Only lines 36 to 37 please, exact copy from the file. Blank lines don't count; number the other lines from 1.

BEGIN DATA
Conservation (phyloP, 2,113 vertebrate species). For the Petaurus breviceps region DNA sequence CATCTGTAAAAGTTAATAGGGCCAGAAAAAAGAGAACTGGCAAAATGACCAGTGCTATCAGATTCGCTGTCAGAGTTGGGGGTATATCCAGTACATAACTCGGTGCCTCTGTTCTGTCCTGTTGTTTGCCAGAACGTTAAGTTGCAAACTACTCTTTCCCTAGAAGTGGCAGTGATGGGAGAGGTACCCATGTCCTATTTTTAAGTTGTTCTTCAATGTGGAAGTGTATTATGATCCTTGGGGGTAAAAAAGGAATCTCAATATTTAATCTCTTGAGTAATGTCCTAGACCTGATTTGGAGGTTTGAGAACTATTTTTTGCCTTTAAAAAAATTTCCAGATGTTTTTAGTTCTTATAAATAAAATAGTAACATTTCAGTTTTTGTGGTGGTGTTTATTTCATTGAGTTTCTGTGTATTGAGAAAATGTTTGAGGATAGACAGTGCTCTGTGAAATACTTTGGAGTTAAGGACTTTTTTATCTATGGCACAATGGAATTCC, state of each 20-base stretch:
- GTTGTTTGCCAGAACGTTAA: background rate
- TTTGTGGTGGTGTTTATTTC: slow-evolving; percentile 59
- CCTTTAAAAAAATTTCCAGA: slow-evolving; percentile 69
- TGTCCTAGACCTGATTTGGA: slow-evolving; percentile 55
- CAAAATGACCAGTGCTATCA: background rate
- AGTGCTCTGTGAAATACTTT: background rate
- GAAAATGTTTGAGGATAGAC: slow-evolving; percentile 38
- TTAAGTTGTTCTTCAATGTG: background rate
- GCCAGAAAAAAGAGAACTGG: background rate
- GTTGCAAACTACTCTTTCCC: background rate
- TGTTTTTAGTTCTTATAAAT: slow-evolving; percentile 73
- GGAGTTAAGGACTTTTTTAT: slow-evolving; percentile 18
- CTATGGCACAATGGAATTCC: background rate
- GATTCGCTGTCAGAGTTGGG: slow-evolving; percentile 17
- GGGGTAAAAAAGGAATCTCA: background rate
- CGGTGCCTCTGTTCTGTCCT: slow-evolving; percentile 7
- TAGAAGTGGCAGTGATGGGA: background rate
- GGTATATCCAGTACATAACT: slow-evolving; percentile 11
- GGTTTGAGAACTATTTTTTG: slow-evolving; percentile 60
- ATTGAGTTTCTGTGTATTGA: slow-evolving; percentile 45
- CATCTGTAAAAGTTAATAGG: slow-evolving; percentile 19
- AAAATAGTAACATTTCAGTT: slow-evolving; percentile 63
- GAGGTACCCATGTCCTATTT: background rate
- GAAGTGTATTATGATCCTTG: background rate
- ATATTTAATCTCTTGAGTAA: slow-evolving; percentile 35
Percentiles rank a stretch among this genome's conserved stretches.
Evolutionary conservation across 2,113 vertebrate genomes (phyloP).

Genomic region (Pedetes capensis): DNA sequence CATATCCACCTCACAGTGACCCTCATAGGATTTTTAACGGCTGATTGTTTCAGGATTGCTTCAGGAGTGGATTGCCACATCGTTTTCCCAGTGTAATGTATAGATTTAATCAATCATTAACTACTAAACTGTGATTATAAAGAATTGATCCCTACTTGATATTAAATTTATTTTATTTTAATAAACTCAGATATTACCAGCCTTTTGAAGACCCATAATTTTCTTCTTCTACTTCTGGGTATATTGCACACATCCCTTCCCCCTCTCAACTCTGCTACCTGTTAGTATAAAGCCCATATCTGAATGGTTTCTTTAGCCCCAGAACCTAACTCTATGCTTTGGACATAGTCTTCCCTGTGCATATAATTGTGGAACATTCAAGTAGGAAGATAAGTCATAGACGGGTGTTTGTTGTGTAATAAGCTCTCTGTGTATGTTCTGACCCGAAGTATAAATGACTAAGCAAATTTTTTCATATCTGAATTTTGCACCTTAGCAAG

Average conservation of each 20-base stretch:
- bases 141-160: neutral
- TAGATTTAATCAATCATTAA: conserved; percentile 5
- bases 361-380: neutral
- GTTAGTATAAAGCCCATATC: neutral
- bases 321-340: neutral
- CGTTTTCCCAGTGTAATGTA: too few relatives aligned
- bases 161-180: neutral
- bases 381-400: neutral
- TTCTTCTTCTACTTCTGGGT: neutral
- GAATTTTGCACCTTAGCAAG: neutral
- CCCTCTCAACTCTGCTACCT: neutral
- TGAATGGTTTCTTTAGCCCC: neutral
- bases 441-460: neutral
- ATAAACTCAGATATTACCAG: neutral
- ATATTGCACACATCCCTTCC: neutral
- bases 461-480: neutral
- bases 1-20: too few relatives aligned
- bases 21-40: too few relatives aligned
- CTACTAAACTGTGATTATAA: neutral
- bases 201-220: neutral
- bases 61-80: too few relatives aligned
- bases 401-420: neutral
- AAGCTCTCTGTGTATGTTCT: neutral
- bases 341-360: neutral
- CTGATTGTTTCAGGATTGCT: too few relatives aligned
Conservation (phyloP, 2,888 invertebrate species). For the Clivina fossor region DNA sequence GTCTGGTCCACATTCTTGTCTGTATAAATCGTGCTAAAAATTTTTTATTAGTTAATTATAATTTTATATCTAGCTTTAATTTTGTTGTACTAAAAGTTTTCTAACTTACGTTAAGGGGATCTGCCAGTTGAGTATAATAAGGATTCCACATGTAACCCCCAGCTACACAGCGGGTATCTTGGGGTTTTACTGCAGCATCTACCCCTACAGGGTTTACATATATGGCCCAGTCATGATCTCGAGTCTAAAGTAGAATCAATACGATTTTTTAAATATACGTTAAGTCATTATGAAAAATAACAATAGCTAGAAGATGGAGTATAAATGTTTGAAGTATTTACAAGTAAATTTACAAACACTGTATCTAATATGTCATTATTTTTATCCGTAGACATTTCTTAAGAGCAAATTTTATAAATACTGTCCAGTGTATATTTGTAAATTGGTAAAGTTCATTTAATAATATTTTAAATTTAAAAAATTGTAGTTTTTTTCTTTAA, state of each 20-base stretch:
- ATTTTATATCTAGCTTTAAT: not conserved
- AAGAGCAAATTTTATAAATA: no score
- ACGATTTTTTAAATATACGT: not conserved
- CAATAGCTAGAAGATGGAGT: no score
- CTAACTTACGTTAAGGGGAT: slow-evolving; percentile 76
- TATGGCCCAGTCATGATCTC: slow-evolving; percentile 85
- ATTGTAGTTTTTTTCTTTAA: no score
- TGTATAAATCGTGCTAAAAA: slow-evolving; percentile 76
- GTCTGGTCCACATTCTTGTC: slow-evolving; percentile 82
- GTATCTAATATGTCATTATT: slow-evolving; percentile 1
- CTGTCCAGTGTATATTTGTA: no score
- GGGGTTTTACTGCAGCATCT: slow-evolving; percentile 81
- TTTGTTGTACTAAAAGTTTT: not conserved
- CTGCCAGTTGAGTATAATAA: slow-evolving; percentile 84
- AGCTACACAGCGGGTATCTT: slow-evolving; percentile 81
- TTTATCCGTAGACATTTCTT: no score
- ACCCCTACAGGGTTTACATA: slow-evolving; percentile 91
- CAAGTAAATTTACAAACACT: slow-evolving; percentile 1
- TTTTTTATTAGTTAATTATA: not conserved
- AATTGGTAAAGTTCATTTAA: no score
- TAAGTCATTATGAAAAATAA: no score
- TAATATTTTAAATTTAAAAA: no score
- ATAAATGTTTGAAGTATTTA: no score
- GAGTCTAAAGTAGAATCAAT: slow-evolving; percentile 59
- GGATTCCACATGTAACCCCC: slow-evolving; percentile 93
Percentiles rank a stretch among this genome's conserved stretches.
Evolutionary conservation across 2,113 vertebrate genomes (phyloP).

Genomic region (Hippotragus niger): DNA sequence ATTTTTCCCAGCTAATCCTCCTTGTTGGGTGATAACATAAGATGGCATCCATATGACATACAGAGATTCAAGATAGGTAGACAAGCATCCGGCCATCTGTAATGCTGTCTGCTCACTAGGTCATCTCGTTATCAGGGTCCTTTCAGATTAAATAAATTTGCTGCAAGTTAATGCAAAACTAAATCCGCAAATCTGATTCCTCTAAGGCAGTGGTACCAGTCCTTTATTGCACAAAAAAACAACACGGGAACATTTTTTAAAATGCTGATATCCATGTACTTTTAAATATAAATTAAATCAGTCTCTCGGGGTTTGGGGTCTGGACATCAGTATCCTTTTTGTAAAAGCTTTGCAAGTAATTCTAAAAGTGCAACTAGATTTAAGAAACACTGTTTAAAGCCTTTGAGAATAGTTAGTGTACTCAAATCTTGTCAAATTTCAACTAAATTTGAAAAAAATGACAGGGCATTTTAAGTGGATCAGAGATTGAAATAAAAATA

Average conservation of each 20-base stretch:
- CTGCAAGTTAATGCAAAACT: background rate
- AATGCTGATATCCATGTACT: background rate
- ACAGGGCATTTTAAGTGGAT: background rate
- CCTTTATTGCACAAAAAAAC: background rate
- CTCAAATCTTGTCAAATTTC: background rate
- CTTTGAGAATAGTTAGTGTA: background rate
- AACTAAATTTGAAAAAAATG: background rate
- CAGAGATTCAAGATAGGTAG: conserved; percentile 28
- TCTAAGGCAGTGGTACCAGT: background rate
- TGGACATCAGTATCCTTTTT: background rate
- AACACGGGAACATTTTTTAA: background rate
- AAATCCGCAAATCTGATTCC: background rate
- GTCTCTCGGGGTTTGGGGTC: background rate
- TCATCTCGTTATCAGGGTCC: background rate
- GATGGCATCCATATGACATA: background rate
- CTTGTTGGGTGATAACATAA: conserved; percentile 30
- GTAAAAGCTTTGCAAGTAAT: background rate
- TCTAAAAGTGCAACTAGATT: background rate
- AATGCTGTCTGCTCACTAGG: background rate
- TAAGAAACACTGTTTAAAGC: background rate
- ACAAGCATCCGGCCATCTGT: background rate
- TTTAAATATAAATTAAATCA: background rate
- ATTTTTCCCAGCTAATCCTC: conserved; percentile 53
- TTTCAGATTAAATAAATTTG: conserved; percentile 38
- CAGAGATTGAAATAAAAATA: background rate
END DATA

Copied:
- CGTTTTCCCAGTGTAATGTA: too few relatives aligned
- bases 161-180: neutral